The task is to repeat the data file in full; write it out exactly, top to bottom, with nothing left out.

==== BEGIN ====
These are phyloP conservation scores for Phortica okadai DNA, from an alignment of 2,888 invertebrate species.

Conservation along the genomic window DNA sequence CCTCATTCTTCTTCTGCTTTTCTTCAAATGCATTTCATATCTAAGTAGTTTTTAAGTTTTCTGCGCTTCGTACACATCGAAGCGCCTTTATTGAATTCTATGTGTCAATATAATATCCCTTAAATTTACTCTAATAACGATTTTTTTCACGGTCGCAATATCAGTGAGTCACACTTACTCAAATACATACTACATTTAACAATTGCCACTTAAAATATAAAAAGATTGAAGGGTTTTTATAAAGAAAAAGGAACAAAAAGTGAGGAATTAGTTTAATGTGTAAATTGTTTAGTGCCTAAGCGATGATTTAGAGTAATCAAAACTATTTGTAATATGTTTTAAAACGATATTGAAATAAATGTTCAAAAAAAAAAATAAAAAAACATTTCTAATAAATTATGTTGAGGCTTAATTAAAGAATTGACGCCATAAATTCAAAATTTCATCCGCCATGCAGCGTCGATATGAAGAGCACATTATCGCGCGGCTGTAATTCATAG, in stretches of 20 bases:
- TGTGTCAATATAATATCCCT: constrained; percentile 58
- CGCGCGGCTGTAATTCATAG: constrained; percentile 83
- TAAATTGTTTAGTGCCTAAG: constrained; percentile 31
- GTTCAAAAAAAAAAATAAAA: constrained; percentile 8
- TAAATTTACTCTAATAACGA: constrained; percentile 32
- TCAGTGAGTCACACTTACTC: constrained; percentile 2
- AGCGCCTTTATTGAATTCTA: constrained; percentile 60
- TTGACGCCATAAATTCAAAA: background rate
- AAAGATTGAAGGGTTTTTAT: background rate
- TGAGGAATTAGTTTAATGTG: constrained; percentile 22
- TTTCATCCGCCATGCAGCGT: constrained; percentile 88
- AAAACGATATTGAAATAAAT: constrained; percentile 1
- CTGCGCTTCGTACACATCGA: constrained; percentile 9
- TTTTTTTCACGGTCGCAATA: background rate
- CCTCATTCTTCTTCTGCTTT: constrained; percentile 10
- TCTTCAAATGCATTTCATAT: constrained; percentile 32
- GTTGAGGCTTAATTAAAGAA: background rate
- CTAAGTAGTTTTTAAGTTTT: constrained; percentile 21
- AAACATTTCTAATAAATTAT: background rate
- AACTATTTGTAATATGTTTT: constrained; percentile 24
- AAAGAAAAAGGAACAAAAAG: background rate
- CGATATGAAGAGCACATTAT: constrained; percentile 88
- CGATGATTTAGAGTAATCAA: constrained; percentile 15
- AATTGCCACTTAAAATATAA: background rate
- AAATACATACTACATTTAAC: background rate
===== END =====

These are phyloP conservation scores for Phortica okadai DNA, from an alignment of 2,888 invertebrate species.

Conservation along the genomic window DNA sequence CCTCATTCTTCTTCTGCTTTTCTTCAAATGCATTTCATATCTAAGTAGTTTTTAAGTTTTCTGCGCTTCGTACACATCGAAGCGCCTTTATTGAATTCTATGTGTCAATATAATATCCCTTAAATTTACTCTAATAACGATTTTTTTCACGGTCGCAATATCAGTGAGTCACACTTACTCAAATACATACTACATTTAACAATTGCCACTTAAAATATAAAAAGATTGAAGGGTTTTTATAAAGAAAAAGGAACAAAAAGTGAGGAATTAGTTTAATGTGTAAATTGTTTAGTGCCTAAGCGATGATTTAGAGTAATCAAAACTATTTGTAATATGTTTTAAAACGATATTGAAATAAATGTTCAAAAAAAAAAATAAAAAAACATTTCTAATAAATTATGTTGAGGCTTAATTAAAGAATTGACGCCATAAATTCAAAATTTCATCCGCCATGCAGCGTCGATATGAAGAGCACATTATCGCGCGGCTGTAATTCATAG, in stretches of 20 bases:
- TGTGTCAATATAATATCCCT: constrained; percentile 58
- CGCGCGGCTGTAATTCATAG: constrained; percentile 83
- TAAATTGTTTAGTGCCTAAG: constrained; percentile 31
- GTTCAAAAAAAAAAATAAAA: constrained; percentile 8
- TAAATTTACTCTAATAACGA: constrained; percentile 32
- TCAGTGAGTCACACTTACTC: constrained; percentile 2
- AGCGCCTTTATTGAATTCTA: constrained; percentile 60
- TTGACGCCATAAATTCAAAA: background rate
- AAAGATTGAAGGGTTTTTAT: background rate
- TGAGGAATTAGTTTAATGTG: constrained; percentile 22
- TTTCATCCGCCATGCAGCGT: constrained; percentile 88
- AAAACGATATTGAAATAAAT: constrained; percentile 1
- CTGCGCTTCGTACACATCGA: constrained; percentile 9
- TTTTTTTCACGGTCGCAATA: background rate
- CCTCATTCTTCTTCTGCTTT: constrained; percentile 10
- TCTTCAAATGCATTTCATAT: constrained; percentile 32
- GTTGAGGCTTAATTAAAGAA: background rate
- CTAAGTAGTTTTTAAGTTTT: constrained; percentile 21
- AAACATTTCTAATAAATTAT: background rate
- AACTATTTGTAATATGTTTT: constrained; percentile 24
- AAAGAAAAAGGAACAAAAAG: background rate
- CGATATGAAGAGCACATTAT: constrained; percentile 88
- CGATGATTTAGAGTAATCAA: constrained; percentile 15
- AATTGCCACTTAAAATATAA: background rate
- AAATACATACTACATTTAAC: background rate